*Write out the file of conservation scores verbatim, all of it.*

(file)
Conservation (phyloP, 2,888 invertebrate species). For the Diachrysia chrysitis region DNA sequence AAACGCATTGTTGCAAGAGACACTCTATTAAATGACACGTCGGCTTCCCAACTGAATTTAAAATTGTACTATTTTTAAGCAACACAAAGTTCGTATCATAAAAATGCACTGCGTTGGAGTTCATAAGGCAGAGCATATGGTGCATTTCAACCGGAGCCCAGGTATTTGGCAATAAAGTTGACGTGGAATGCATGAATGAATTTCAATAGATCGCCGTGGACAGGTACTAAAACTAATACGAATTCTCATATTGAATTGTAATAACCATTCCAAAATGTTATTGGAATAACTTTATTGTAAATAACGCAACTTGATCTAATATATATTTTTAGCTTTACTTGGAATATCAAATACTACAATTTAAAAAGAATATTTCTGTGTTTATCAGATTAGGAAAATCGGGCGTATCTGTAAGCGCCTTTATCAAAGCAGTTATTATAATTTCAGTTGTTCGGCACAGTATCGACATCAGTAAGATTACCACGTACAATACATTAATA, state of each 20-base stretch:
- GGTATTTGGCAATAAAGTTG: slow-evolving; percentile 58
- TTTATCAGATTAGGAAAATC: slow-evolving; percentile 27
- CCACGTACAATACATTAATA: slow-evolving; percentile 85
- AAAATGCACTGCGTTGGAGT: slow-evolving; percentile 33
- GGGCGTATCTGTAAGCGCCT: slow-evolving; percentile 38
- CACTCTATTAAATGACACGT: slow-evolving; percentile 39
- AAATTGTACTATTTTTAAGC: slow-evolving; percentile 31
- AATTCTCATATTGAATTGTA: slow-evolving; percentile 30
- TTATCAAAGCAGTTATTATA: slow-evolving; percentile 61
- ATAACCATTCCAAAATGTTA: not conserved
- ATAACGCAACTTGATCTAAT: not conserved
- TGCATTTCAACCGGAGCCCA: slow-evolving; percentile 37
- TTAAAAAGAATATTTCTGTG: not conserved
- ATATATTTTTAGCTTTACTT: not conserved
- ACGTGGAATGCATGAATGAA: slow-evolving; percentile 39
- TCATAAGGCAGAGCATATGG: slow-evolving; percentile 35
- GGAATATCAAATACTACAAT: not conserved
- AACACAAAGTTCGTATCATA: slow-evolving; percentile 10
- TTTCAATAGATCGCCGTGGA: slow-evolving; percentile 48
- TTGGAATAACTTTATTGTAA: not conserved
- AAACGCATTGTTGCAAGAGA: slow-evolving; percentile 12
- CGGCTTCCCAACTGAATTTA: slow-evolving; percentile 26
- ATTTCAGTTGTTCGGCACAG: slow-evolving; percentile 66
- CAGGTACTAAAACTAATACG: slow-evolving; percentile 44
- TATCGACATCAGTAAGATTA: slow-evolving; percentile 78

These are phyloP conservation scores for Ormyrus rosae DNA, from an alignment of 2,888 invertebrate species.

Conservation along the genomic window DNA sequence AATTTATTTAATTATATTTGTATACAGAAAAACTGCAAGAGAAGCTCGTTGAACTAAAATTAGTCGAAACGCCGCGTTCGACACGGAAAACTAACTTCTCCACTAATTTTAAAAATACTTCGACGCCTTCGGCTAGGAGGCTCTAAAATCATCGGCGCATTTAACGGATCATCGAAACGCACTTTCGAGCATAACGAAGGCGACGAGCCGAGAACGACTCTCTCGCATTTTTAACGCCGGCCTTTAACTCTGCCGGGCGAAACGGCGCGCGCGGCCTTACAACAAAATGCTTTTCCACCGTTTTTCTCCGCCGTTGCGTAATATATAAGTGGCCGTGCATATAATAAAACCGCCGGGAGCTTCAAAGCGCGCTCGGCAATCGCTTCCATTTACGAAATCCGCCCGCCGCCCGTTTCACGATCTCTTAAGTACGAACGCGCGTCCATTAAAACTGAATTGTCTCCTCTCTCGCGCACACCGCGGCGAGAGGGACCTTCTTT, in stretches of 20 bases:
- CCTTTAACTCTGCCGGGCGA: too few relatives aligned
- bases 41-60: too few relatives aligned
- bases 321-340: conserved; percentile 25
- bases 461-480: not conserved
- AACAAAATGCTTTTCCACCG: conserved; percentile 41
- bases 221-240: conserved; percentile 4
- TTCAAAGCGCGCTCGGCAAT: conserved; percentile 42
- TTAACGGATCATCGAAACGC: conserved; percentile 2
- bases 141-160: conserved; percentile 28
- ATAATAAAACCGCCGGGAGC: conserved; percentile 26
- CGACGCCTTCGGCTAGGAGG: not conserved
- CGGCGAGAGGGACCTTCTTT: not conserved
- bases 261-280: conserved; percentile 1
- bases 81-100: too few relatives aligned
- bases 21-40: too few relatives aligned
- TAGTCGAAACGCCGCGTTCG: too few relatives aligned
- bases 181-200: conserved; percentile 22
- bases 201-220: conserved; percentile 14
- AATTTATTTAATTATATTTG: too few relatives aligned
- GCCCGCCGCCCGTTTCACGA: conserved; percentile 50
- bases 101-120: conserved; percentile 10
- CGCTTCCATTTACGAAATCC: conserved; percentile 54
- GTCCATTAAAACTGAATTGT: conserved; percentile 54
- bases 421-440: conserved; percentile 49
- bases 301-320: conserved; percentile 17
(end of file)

Conservation (phyloP, 2,888 invertebrate species). For the Diachrysia chrysitis region DNA sequence AAACGCATTGTTGCAAGAGACACTCTATTAAATGACACGTCGGCTTCCCAACTGAATTTAAAATTGTACTATTTTTAAGCAACACAAAGTTCGTATCATAAAAATGCACTGCGTTGGAGTTCATAAGGCAGAGCATATGGTGCATTTCAACCGGAGCCCAGGTATTTGGCAATAAAGTTGACGTGGAATGCATGAATGAATTTCAATAGATCGCCGTGGACAGGTACTAAAACTAATACGAATTCTCATATTGAATTGTAATAACCATTCCAAAATGTTATTGGAATAACTTTATTGTAAATAACGCAACTTGATCTAATATATATTTTTAGCTTTACTTGGAATATCAAATACTACAATTTAAAAAGAATATTTCTGTGTTTATCAGATTAGGAAAATCGGGCGTATCTGTAAGCGCCTTTATCAAAGCAGTTATTATAATTTCAGTTGTTCGGCACAGTATCGACATCAGTAAGATTACCACGTACAATACATTAATA, state of each 20-base stretch:
- GGTATTTGGCAATAAAGTTG: slow-evolving; percentile 58
- TTTATCAGATTAGGAAAATC: slow-evolving; percentile 27
- CCACGTACAATACATTAATA: slow-evolving; percentile 85
- AAAATGCACTGCGTTGGAGT: slow-evolving; percentile 33
- GGGCGTATCTGTAAGCGCCT: slow-evolving; percentile 38
- CACTCTATTAAATGACACGT: slow-evolving; percentile 39
- AAATTGTACTATTTTTAAGC: slow-evolving; percentile 31
- AATTCTCATATTGAATTGTA: slow-evolving; percentile 30
- TTATCAAAGCAGTTATTATA: slow-evolving; percentile 61
- ATAACCATTCCAAAATGTTA: not conserved
- ATAACGCAACTTGATCTAAT: not conserved
- TGCATTTCAACCGGAGCCCA: slow-evolving; percentile 37
- TTAAAAAGAATATTTCTGTG: not conserved
- ATATATTTTTAGCTTTACTT: not conserved
- ACGTGGAATGCATGAATGAA: slow-evolving; percentile 39
- TCATAAGGCAGAGCATATGG: slow-evolving; percentile 35
- GGAATATCAAATACTACAAT: not conserved
- AACACAAAGTTCGTATCATA: slow-evolving; percentile 10
- TTTCAATAGATCGCCGTGGA: slow-evolving; percentile 48
- TTGGAATAACTTTATTGTAA: not conserved
- AAACGCATTGTTGCAAGAGA: slow-evolving; percentile 12
- CGGCTTCCCAACTGAATTTA: slow-evolving; percentile 26
- ATTTCAGTTGTTCGGCACAG: slow-evolving; percentile 66
- CAGGTACTAAAACTAATACG: slow-evolving; percentile 44
- TATCGACATCAGTAAGATTA: slow-evolving; percentile 78

These are phyloP conservation scores for Ormyrus rosae DNA, from an alignment of 2,888 invertebrate species.

Conservation along the genomic window DNA sequence AATTTATTTAATTATATTTGTATACAGAAAAACTGCAAGAGAAGCTCGTTGAACTAAAATTAGTCGAAACGCCGCGTTCGACACGGAAAACTAACTTCTCCACTAATTTTAAAAATACTTCGACGCCTTCGGCTAGGAGGCTCTAAAATCATCGGCGCATTTAACGGATCATCGAAACGCACTTTCGAGCATAACGAAGGCGACGAGCCGAGAACGACTCTCTCGCATTTTTAACGCCGGCCTTTAACTCTGCCGGGCGAAACGGCGCGCGCGGCCTTACAACAAAATGCTTTTCCACCGTTTTTCTCCGCCGTTGCGTAATATATAAGTGGCCGTGCATATAATAAAACCGCCGGGAGCTTCAAAGCGCGCTCGGCAATCGCTTCCATTTACGAAATCCGCCCGCCGCCCGTTTCACGATCTCTTAAGTACGAACGCGCGTCCATTAAAACTGAATTGTCTCCTCTCTCGCGCACACCGCGGCGAGAGGGACCTTCTTT, in stretches of 20 bases:
- CCTTTAACTCTGCCGGGCGA: too few relatives aligned
- bases 41-60: too few relatives aligned
- bases 321-340: conserved; percentile 25
- bases 461-480: not conserved
- AACAAAATGCTTTTCCACCG: conserved; percentile 41
- bases 221-240: conserved; percentile 4
- TTCAAAGCGCGCTCGGCAAT: conserved; percentile 42
- TTAACGGATCATCGAAACGC: conserved; percentile 2
- bases 141-160: conserved; percentile 28
- ATAATAAAACCGCCGGGAGC: conserved; percentile 26
- CGACGCCTTCGGCTAGGAGG: not conserved
- CGGCGAGAGGGACCTTCTTT: not conserved
- bases 261-280: conserved; percentile 1
- bases 81-100: too few relatives aligned
- bases 21-40: too few relatives aligned
- TAGTCGAAACGCCGCGTTCG: too few relatives aligned
- bases 181-200: conserved; percentile 22
- bases 201-220: conserved; percentile 14
- AATTTATTTAATTATATTTG: too few relatives aligned
- GCCCGCCGCCCGTTTCACGA: conserved; percentile 50
- bases 101-120: conserved; percentile 10
- CGCTTCCATTTACGAAATCC: conserved; percentile 54
- GTCCATTAAAACTGAATTGT: conserved; percentile 54
- bases 421-440: conserved; percentile 49
- bases 301-320: conserved; percentile 17